Dylan Bundy pitched the Orioles to a quality start, but he also had a massive lead well before he even took the field. Bundy’s line: 6.0 IP, 7 H, 3 R, 3 BB, 10 K. Bundy was the benefactor of a seven-run first inning. Yes you read that correctly – the O’s put up seven runs in the first inning last night.
And it started with Beckham getting on base and setting the table in a sense. The O’s then used RBI-doubles by Machado and Jones to take a 2-0 lead. Mancini and Davis would add RBI-singles to run the score to 4-0, and Castillo would play a run on a ground out. The Birds sent 11 men to the plate in that first inning, capped off by Tim Beckham’s RBI-double in his second at-bat of the inning (and the game).
But the O’s were only getting warmed up. Bundy would surrender a two-run homer in the last of the first and a solo shot in the second, so for awhile it looked like multiple innings like that might be necessary. Jones added a two-RBI single in the fourth, but Oakland would also tack on two more runs an inning later. As if 9-5 wasn’t enough, the end of the game still loomed.
The Orioles put three runs across in the top of the ninth – you know, just in case Oakland had any ideas about coming back. They got RBI-singles from Davis and Beckham, and an RBI-double from Machado. And as I stated above, the final score was thus 12-5.
It can’t be stressed enough however the effect that Tim Beckham is having on the Orioles. He wasn’t just 4-for-5 last night – he’s having that type of game everyday for the most part. This also means that when Hardy returns at some point this month Buck Showalter‘s going to have a decision to make. He’s said that shortstop was Hardy’s job – but…is it really at this point?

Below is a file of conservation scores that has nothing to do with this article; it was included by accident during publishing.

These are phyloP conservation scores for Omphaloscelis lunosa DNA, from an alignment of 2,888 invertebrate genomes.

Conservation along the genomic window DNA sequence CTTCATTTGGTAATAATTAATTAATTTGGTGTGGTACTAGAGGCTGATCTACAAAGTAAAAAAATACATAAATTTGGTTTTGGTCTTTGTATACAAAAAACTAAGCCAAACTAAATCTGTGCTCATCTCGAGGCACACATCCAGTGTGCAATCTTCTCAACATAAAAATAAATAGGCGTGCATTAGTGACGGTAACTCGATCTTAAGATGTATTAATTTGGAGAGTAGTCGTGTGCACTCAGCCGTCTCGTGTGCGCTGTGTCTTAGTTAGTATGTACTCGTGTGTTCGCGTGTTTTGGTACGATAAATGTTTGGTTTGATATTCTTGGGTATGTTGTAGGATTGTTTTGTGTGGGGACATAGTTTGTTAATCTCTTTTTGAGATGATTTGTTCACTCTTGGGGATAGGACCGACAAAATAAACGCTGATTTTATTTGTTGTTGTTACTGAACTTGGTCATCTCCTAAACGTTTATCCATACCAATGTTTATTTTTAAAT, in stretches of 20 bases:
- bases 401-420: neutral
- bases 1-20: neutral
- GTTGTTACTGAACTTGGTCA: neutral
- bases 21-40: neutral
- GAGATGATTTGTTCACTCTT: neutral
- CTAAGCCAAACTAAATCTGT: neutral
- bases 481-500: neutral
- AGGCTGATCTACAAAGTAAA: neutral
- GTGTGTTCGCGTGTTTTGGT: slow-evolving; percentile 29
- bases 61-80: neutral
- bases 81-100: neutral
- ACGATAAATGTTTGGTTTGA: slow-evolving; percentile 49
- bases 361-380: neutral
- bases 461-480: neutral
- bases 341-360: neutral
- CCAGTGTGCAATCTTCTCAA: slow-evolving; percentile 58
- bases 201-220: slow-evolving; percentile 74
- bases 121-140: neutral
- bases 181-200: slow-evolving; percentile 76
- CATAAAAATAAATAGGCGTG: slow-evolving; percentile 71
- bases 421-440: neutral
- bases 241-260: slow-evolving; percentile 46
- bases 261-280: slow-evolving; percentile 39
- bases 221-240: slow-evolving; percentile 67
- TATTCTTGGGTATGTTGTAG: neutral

One way or the other, Beckham’s been a shot in the arm for a team that direly needed it. Many of Dan Duquette’s moves have been scrutinized time and time again ad hoc by fans. Whatever you may think about his other moves, this seems to be one he’s gotten right. Beckham’s a guy that the Orioles will need to focus on keeping long term, as he could be the shortstop and lead off man of the future.
The Orioles will attempt to take the series with Oakland in this afternoon’s series finale. Jeremy Hellickson will be on the mound for the Birds, and he’ll be opposed by Oakland’s Kendall Graveman. Game time is set for just after 4 PM.
It’s hard to have a better introduction to a team (and a city) than Tim Beckham‘s had for the Baltimore Orioles this week. The Birds traded for him on Tuesday, and since arriving in town he’s gotten on base multiple times and smacked three home runs. One of those was the 2500th Oriole home run in the history of Camden Yards. And his homer last night was the epic 10,000th in franchise history.